Human enough

It is with glee that the proponents of e-learning trumpet the results of studies such as the US Department of Education’s Evidence-Based Practices in Online Learning: A Meta-Analysis and Review of Online Learning Studies, which found that, on average, online instruction is as effective as classroom instruction.

And who can blame them? It is only natural for evangelists to seize upon evidence that furthers their cause.

But these results mystified me. If humans are gregarious beings and learning is social, how can face-to-face instruction possibly fail to out perform its online equivalent?

That was until I watched Professor Steve Fuller’s Humanity 2.0 TEDxWarwick talk in Week 3 of The University of Edinburgh’s E-learning and Digital Cultures course.

The professor explains with wonderful articulation how difficult it is to define a human.

Sure, biologists will define humanity in terms of DNA, yet they can’t even agree on whether the Neanderthals were a subspecies of Homo sapiens or a separate species all together.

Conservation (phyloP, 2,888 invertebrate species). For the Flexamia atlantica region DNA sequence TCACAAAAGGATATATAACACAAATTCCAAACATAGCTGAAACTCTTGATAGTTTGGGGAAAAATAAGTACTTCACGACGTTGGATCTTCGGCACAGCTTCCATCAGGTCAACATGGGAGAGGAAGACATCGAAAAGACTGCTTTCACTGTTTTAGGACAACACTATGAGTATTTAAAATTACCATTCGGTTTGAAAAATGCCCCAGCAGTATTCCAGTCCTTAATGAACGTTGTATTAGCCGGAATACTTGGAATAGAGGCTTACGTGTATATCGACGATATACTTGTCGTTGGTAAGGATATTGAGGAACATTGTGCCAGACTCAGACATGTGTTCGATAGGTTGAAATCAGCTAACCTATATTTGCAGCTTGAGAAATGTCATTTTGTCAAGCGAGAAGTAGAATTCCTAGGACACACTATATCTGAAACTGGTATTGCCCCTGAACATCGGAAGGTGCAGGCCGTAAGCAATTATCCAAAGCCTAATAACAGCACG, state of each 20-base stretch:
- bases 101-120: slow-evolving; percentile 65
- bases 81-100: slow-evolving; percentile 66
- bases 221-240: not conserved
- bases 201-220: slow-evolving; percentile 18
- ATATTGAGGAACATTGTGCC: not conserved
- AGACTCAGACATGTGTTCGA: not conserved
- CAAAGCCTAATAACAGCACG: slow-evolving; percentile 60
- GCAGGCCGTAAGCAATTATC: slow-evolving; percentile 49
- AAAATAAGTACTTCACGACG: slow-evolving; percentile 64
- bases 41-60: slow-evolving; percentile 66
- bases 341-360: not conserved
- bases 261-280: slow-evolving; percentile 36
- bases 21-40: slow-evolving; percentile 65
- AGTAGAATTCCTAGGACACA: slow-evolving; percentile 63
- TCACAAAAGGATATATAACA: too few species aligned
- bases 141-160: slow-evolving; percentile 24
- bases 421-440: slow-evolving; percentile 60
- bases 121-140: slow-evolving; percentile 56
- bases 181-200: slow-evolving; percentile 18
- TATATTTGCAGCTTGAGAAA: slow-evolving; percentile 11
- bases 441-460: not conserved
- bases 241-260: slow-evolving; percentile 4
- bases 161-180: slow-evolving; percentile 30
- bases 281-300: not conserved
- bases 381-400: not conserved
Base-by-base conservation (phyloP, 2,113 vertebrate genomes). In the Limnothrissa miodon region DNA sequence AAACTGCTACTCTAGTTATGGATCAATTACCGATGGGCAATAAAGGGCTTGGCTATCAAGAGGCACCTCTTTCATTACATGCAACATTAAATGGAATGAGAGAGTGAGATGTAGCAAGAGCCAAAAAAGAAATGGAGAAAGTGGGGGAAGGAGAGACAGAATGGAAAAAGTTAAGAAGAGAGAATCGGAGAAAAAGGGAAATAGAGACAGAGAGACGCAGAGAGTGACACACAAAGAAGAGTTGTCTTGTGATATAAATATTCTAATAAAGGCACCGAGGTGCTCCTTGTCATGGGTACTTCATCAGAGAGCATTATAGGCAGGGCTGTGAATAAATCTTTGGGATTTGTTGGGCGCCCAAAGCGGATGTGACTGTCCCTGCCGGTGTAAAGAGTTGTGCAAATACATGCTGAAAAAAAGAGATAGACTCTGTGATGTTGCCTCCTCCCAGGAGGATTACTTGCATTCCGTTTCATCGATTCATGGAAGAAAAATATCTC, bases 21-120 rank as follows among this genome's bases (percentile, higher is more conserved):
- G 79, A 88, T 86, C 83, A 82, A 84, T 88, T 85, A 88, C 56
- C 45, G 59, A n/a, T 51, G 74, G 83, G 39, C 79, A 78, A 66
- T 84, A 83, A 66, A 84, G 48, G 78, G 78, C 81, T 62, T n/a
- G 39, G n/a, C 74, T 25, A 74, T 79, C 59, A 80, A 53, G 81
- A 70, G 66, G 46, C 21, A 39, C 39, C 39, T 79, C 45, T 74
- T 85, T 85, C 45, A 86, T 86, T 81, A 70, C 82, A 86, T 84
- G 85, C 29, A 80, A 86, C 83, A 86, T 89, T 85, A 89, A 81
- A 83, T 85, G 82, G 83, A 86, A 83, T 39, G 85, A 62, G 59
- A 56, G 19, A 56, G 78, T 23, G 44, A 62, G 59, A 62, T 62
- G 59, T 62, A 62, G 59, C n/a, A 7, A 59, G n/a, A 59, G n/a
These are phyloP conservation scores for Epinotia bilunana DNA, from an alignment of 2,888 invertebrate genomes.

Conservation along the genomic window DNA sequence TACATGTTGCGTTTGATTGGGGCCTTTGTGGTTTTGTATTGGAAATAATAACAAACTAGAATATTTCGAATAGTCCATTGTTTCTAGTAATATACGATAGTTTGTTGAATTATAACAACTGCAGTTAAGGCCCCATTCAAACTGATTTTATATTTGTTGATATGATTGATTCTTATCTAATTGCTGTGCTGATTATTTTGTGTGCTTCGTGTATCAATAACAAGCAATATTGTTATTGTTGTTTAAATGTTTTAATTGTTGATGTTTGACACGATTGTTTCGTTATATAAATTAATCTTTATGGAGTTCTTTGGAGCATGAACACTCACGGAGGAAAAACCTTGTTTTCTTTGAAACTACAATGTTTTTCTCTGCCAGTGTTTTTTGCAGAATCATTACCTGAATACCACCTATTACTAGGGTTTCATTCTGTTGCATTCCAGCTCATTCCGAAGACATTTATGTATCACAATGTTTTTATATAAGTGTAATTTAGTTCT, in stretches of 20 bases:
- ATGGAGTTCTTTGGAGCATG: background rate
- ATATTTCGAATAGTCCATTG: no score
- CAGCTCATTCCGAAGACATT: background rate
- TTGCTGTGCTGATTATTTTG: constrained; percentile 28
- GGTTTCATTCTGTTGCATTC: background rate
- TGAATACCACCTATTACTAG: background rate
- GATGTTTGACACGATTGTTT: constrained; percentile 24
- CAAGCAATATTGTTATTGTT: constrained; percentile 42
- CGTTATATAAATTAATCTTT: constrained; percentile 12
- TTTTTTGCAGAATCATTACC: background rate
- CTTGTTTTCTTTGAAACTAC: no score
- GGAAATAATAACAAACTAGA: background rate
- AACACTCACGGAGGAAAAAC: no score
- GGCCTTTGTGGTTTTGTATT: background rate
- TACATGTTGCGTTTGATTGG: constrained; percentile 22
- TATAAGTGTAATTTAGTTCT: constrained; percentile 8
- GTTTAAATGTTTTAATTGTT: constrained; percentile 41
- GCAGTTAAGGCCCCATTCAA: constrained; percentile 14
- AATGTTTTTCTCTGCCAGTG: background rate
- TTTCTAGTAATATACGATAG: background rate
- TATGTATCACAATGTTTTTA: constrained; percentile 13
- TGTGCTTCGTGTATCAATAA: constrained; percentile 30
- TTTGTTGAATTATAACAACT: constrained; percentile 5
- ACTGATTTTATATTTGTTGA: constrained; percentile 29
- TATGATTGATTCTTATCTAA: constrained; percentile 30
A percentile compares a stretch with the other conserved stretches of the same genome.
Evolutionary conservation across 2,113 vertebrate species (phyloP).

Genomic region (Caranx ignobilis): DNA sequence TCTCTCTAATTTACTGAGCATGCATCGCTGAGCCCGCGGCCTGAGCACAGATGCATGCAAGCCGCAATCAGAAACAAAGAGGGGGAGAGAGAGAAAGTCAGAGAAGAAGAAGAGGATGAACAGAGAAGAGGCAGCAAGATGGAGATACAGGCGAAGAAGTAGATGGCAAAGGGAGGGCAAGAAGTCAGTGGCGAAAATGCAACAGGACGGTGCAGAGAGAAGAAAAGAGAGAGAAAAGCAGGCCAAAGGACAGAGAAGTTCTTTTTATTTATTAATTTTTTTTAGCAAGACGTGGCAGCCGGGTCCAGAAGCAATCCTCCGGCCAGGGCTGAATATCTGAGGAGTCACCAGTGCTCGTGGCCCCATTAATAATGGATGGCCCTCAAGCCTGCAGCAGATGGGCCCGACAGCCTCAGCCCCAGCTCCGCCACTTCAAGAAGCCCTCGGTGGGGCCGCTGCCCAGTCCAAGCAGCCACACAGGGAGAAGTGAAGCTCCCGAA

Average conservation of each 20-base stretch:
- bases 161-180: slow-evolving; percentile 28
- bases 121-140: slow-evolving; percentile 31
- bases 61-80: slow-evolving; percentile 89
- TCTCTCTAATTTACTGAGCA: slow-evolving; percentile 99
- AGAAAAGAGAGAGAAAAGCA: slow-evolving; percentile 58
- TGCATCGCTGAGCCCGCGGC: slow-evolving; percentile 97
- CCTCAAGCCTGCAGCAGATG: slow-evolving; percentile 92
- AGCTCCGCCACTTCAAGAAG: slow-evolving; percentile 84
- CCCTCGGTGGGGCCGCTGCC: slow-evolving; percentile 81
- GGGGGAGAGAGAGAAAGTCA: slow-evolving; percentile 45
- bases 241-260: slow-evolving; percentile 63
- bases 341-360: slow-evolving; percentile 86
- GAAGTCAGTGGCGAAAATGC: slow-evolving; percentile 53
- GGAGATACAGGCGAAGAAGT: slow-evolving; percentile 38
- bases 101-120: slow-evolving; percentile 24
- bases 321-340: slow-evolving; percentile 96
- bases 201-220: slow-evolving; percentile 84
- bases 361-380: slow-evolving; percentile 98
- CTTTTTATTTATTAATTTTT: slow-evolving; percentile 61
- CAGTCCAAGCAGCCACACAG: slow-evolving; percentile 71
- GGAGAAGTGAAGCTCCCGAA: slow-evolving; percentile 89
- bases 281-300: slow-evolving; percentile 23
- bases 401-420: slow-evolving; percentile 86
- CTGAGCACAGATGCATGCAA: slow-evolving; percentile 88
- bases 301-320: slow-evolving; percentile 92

If we remove our gaze from the electron microscope, we have our morphology. Perhaps a human is an organism that has five fingers on each hand? But does that mean someone who is born with four (or six) is not human?

Perhaps a human is an organism that uses tools? Well, vultures drop rocks onto eggs to break them open.

Perhaps then a human is an organism that uses language? Whales might have something to say about that.

It is an intriguing conundrum that has occupied our thoughts since anyone can remember.

Title page of the first edition of René Descartes' Discourse on Method.

In the 17th Century, René Descartes made an intellectual breakthrough. He contended that “reason…is the only thing that makes us men, and distinguishes us from the beasts”. In other words, we are the only creatures on God’s earth capable of rational thought. I think, therefore I am.

Descartes pushed his point by arguing that while a robot might one day be developed to speak words, “it is not conceivable that such a machine should…give an appropriately meaningful answer in its presence”. And despite astonishing advances in artificial intelligence, the philosophical Frenchman remains right. Even Watson, who triumphed at Jeopardy! and today mines big data to help humans make better decisions, can not reasonably be considered a human itself. It is simply a product of computer programming.